The Mainland Visitor Center features a museum, living tidepool exhibit, three-dimensional models of all the park islands, interactive touch-screen exhibit, a tower with telescopes for viewing the islands, picnic area overlooking the Ventura Harbor, a bookstore, and an outdoor native plant garden. Visitors will enjoy the 25 minute park movie, “A Treasure in the Sea”, throughout the day in the auditorium. Every Saturday and Sunday park rangers present free interpretive programs on the natural and cultural resources of the park. Throughout the week, other programs and school visits may be scheduled by calling the visitor center. All facilities are fully accessible.
Every Saturday and Sunday several scheduled programs are offered. Programs include Tidepool Talk at 11:00 am and Recreating at Channel Islands National Park at 2:00 pm. At 3:00 pm, rangers offer programs that look in depth at a variety of topics about the park. Programs are free to the public.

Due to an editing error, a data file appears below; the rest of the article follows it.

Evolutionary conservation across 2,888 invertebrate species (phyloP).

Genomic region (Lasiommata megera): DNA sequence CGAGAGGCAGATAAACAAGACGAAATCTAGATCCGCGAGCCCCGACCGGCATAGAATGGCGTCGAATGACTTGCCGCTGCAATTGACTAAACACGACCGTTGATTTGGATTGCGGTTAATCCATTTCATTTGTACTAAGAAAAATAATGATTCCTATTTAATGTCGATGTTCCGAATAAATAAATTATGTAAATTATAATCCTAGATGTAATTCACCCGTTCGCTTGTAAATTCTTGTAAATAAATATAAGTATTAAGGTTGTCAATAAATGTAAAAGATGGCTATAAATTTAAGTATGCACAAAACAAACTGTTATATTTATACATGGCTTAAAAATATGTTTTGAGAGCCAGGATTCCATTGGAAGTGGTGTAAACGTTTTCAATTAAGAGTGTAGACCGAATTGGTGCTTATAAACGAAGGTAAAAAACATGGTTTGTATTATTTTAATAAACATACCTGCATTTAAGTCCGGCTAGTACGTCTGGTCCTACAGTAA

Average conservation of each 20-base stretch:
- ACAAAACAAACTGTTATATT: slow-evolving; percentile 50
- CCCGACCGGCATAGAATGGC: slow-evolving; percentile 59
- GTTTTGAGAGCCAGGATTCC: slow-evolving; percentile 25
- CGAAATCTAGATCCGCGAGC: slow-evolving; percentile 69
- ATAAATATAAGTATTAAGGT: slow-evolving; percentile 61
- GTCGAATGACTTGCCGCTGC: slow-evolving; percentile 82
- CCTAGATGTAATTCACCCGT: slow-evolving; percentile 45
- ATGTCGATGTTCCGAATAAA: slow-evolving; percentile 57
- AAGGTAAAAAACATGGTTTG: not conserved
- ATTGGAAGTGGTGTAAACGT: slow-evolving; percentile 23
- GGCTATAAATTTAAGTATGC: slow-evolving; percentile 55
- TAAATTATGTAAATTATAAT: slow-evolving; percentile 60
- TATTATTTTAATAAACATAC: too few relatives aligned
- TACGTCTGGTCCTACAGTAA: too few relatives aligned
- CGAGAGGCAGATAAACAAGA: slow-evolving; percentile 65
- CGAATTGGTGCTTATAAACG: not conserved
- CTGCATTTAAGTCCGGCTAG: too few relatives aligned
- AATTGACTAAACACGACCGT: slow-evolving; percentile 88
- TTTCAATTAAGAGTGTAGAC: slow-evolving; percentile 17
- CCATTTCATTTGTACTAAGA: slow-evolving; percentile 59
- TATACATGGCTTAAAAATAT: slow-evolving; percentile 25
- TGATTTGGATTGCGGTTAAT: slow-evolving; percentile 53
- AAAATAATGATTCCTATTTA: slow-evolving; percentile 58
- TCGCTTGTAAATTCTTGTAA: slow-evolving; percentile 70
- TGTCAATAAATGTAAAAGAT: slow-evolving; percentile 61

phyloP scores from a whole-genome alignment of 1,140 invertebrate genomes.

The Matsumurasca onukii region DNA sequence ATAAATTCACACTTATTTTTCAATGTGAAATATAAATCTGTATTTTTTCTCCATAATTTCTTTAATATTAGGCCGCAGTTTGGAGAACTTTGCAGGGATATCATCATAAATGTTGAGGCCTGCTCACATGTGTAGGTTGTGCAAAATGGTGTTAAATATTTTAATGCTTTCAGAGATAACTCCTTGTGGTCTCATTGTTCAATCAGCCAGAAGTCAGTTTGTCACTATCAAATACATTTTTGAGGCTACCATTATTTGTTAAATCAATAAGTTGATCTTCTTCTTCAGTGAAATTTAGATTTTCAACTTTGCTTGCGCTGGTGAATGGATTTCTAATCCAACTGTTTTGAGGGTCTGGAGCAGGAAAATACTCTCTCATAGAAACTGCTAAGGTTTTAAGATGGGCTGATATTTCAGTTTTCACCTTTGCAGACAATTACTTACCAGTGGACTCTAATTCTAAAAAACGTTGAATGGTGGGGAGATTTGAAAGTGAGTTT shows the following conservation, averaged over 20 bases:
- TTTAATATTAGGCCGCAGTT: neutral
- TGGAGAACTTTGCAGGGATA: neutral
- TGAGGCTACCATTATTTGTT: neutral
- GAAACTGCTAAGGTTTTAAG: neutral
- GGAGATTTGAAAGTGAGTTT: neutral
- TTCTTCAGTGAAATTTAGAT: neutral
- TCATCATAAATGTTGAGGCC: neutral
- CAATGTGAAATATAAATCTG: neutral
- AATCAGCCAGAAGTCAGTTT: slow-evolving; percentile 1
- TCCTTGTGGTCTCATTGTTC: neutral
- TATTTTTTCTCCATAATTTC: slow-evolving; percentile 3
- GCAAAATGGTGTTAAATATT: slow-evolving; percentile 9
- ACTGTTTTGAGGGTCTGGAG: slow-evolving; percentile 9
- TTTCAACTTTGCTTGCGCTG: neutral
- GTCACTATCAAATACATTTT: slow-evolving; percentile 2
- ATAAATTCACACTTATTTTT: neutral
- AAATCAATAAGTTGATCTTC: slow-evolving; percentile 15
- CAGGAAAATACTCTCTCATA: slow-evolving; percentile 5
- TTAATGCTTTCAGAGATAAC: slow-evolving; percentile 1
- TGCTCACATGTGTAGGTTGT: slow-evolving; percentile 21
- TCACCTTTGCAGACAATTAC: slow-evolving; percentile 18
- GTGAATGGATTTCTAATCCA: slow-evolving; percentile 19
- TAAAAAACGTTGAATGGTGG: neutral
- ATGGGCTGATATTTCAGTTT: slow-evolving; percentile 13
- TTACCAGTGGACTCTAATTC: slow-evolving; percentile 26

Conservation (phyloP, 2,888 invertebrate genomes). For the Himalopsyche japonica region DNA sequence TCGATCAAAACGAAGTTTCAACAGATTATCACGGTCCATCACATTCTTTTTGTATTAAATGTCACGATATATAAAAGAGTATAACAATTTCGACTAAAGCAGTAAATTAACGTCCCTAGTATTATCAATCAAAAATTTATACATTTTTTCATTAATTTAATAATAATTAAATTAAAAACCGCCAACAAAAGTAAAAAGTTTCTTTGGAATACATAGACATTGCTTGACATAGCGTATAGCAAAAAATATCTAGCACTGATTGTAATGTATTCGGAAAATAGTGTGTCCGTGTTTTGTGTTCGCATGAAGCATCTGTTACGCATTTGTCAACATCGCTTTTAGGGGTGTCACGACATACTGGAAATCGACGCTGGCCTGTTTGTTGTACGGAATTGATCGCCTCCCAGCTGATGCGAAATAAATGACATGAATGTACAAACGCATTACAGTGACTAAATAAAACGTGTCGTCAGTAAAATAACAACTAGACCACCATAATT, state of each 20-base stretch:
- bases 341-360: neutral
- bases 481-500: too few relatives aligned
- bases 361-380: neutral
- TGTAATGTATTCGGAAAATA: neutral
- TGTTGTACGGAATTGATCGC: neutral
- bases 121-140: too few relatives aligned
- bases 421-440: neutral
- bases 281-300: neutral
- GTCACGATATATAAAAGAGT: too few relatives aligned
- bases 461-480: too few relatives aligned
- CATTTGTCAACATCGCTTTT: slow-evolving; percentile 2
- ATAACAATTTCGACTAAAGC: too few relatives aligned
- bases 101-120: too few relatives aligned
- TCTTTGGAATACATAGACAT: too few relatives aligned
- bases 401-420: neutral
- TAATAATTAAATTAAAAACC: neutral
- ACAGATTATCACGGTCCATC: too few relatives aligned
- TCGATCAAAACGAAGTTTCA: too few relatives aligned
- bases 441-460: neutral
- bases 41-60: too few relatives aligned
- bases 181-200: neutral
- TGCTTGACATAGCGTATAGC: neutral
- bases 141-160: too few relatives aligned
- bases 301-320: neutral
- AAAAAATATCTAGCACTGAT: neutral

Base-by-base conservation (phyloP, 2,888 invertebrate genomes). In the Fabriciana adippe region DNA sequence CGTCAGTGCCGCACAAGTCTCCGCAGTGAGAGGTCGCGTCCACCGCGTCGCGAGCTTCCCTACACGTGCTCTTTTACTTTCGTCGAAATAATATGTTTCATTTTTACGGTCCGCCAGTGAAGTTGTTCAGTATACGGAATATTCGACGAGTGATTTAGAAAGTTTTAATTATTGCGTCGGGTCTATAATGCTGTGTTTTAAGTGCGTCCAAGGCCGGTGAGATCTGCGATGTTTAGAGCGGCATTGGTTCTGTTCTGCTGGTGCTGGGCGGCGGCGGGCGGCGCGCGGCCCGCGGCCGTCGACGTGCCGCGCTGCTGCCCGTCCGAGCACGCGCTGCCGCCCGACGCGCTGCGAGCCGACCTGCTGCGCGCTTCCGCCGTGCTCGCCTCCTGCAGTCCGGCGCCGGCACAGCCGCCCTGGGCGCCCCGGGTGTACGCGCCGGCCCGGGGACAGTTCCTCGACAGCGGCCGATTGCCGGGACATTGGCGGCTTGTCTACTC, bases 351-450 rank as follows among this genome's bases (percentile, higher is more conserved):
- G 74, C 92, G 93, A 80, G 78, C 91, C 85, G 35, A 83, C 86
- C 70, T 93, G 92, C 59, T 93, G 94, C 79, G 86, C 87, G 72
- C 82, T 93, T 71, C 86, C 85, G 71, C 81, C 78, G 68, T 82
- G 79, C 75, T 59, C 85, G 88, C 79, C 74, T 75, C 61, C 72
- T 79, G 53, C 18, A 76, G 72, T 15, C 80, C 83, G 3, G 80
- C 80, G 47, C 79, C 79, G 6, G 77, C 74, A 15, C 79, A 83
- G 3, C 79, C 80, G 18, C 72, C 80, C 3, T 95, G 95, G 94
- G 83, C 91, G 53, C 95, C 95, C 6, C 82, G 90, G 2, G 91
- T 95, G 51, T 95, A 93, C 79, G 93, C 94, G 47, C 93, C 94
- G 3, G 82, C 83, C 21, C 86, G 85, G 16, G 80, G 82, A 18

The Mainland Visitor Center is located at the very end of Spinnaker Drive in the Ventura Harbor. Provides the visitor with Interpretive programs, a movie about the park, tidepool display, native plant garden, bookstore and island exhibits. The facility is fully accessible and offers a picnic area overlooking the Ventura Harbor. There are also visitor centers on the islands of Anacapa and Santa Barbara.
Mainland visitor center hours are:
Memorial Day through Labor Day, 8:00 to 5:00 weekdays, 8:00 to 5:30 weekends.
Labor Day through Memorial Day, 8:30 to 4:30 weekdays, 8:00 to 5:00 weekends.
The visitor center is closed Thanksgiving and Christmas.
Weather of Channel Islands National Park
Climate is mild, with little variation in temperature year round. However, be prepared for high winds, fog, and sea spray at any time. Visitors to the islands should dress in layers, with short and long pants, windbreaker, hat, sun screen, and waterproof outer clothing. Wear sturdy hiking shoes with non-slip soles.
Although most visitation occurs in the summer, migrating gray whales and spectacular wildflower displays attract visitors in the winter and spring. Autumn is an excellent time to travel to the park, as well as for diving, as the days are usually sunny, with minimal winds and clear ocean water.